2017 Mercedes E Class (LWB) – First Drive Review
Aravind Jayachandran, It goes without saying that I'm a huge petrolhead and can apparently convert all my driving emotions into words you can read.
New King of Executive sedans?
When the latest Mercedes E Class (W213) was digitally unveiled more than a year ago, Mercedes-Benz were quite proud of its semi-autonomous driving technology, claimed to be even better than that of the Mercedes S Class and can challenge Tesla’s Auto Pilot system. However, such radar systems don’t exactly make sense in India, given the complex road infrastructure and style of driving. It would merely serve as a bragging right.
The E Class is Mercedes India’s best-selling and most important car in the local portfolio, so the arrival of W213 in India was inevitable. For a while, I thought that the Indian market was going to get the less sophisticated version of the standard model sold in other countries (not necessarily a bad thing). It still is, but Mercedes India compensated with something even better – a longer wheelbase. India is the first market to receive the RHD version of the long wheelbase E Class, and will remain exclusive here for the foreseeable future.
Not to mention, Mercedes India will only sell the long wheelbase version. They believe that a good portion of executive sedan customers have chauffeurs to drive them around, so good rear seat comfort is a priority. To some extent, it’s true. If I told my uncle that a long wheelbase version of the E Class is launching this month, he would scoop it up in a heartbeat. Would I, if I had around INR 80 Lakhs lying somewhere? Here is my first drive review of the all new Mercedes E Class (LWB).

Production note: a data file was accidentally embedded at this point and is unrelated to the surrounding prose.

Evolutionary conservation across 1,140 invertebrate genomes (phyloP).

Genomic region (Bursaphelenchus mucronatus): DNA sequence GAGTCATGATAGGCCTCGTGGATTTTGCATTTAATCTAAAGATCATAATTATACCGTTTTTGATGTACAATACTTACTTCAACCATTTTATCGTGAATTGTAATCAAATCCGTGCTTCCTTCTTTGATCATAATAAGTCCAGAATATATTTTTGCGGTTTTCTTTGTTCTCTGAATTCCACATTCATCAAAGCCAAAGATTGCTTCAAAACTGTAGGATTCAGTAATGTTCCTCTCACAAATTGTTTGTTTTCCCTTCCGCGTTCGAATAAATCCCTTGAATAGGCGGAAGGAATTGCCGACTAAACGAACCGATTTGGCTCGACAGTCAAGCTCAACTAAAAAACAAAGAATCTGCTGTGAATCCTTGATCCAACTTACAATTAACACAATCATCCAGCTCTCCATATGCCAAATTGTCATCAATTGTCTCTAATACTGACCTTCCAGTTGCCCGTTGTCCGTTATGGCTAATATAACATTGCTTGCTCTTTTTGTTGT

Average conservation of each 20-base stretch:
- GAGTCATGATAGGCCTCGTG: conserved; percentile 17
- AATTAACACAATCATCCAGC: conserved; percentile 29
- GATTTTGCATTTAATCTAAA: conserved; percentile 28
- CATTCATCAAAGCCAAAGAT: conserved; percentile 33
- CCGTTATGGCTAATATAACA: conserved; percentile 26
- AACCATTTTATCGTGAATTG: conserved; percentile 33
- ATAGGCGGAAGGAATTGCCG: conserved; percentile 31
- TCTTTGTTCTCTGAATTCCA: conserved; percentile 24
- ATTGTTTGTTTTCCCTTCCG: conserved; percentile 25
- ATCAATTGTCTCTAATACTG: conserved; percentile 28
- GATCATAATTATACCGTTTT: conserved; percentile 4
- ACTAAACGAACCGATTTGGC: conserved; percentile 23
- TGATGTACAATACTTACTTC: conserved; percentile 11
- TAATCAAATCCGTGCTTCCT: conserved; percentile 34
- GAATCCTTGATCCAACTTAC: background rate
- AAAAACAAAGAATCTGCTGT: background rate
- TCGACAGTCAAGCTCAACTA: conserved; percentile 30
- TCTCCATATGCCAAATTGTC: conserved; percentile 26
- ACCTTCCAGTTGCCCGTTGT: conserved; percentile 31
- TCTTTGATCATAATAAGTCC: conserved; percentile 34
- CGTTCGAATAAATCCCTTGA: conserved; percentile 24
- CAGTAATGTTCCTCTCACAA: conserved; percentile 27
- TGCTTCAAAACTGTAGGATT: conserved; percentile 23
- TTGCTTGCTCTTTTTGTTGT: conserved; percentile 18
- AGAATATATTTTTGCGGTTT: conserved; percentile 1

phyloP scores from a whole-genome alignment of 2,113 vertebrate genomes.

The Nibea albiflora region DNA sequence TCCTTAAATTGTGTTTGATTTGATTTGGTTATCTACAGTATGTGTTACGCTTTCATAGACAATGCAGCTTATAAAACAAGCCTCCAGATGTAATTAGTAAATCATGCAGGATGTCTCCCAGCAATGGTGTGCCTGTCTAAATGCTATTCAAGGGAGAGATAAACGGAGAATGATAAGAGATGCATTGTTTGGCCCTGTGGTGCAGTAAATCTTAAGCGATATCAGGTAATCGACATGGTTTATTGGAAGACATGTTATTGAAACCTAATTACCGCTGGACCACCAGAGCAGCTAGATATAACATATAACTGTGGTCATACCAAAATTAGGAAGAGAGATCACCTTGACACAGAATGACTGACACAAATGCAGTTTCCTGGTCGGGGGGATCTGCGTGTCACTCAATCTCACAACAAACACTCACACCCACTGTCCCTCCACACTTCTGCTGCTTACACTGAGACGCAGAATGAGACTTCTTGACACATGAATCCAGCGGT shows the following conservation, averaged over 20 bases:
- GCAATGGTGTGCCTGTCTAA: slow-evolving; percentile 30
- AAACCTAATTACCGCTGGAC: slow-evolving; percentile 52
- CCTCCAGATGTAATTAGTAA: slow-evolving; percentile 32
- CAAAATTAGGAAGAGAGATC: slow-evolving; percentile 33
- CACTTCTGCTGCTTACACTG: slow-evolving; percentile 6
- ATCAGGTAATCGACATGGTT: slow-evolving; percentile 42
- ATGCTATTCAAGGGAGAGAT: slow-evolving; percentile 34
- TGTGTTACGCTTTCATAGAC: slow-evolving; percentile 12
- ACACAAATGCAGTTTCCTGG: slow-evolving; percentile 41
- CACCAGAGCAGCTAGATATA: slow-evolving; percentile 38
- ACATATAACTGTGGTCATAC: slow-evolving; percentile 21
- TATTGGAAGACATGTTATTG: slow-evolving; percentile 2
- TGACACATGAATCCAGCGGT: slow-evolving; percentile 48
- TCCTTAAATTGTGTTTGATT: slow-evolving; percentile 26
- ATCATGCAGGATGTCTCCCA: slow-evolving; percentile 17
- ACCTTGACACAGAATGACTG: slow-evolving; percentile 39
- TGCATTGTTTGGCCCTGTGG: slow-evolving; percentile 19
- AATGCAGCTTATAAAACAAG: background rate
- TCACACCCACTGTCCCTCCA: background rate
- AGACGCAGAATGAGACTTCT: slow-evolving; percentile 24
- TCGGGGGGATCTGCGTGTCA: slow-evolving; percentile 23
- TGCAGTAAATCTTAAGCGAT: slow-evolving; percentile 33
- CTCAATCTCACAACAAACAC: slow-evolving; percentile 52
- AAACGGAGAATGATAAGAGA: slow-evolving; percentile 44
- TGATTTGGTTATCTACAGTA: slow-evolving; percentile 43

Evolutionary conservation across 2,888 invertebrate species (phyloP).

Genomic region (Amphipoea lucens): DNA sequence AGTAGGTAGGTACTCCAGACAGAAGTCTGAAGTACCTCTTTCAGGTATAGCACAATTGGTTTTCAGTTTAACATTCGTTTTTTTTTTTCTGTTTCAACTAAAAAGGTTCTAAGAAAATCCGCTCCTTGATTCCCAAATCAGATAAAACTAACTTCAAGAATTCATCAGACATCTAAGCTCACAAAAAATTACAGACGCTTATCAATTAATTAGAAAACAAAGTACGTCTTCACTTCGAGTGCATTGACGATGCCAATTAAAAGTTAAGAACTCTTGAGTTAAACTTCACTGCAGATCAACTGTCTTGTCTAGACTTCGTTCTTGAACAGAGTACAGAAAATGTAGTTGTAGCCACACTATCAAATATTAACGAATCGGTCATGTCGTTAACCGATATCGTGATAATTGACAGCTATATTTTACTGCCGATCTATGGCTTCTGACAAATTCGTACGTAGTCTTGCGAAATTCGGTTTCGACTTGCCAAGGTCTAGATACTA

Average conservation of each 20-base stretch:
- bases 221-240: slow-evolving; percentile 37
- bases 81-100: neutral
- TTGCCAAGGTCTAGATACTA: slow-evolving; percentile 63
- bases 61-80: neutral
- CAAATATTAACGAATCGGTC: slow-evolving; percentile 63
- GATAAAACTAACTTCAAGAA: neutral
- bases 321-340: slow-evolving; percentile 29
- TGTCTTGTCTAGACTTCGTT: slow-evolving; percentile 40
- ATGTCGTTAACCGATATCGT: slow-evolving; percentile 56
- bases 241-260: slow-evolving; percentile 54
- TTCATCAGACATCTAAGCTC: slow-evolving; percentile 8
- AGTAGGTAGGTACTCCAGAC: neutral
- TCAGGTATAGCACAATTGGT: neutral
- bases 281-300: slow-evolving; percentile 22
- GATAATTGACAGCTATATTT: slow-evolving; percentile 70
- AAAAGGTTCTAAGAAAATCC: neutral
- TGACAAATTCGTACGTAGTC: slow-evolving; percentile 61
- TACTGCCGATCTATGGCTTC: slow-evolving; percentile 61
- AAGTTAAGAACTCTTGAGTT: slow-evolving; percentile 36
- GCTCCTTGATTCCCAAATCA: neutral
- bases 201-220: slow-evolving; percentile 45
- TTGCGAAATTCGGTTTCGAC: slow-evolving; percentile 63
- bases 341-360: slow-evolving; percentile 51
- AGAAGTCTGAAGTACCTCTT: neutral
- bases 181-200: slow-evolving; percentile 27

When I heard that an E Class LWB was in the works, I wasn’t sure whether Mercedes would get the proportions right. But as the new E Class rolled onto the podium for showcase the previous day, the proportions grew on me instantly. It’s over 5 meters long (5,063 mm), accommodating a 3079 mm wheelbase that screams “interior space”. With the long wheelbase, lower height and an S Class-inspired exterior, the new E Class has a regal presence on the road, something that the predecessor was lacking.
Speaking of its exterior, the design is simple, contemporary and handsome, albeit a bit too similar to the S Class and C Class duo. Keen-eyed enthusiasts will be able to spot certain changes that help differentiate the E Class from its siblings, one of which is the rear quarter glass styling.
Then there are the new LED headlamps, each housing a pair of LED strips (a nod to its predecessor), 17-inch multi-spoke alloy rims, more angular LED taillamps with a ‘stardust’ effect, and dual exhaust pipes (which are fake on closer look).
Inside, the design has bits sourced from the S Class and C Class duo, as well as unique elements of its own. It looks much simpler and has more flowing lines than the outgoing model. Gone are the squarish central HVAC vents and a hodgepodge of buttons for a quartet of new circular, retro HVAC vents and a distinctly horizontal array of buttons, which are tactile and well-laid into the gloss-black center console.
Mercedes are offering two cabin colors at launch: an all black interior with contrast white stitching and silver accents, and a dual-tone beige and black combo. I have an affinity for well laid all black interiors, so I would pick the former. It is well contrasted with silver and chrome trim pieces all over the cabin, and comes adorned with ash black open-pore wood trim on the dashboard and door cards as standard. Build and perceived qualities of the interior meet Mercedes’ standards; expect the highest levels of craftsmanship and materials used inside.
The upper portion of the dashboard houses a large and crisp 12.3-inch COMAND infotainment display and a regular instrument cluster with analog dials. For the Indian market, there’s no option of a 12.3-inch instrument display similar to the S Class, although it’s merely eye candy. The COMAND system’s UI is now simpler to navigate around, but using Apple CarPlay or Android Auto without touch response is slightly odd.
The familiar steering wheel has first-in-class mini touchpads on each spoke, which allow for easy navigation of the COMAND infotainment system and the multi-info color display. I much prefer using these mini touchpads for navigation instead of the large touchpad or rotary controllers on the center console.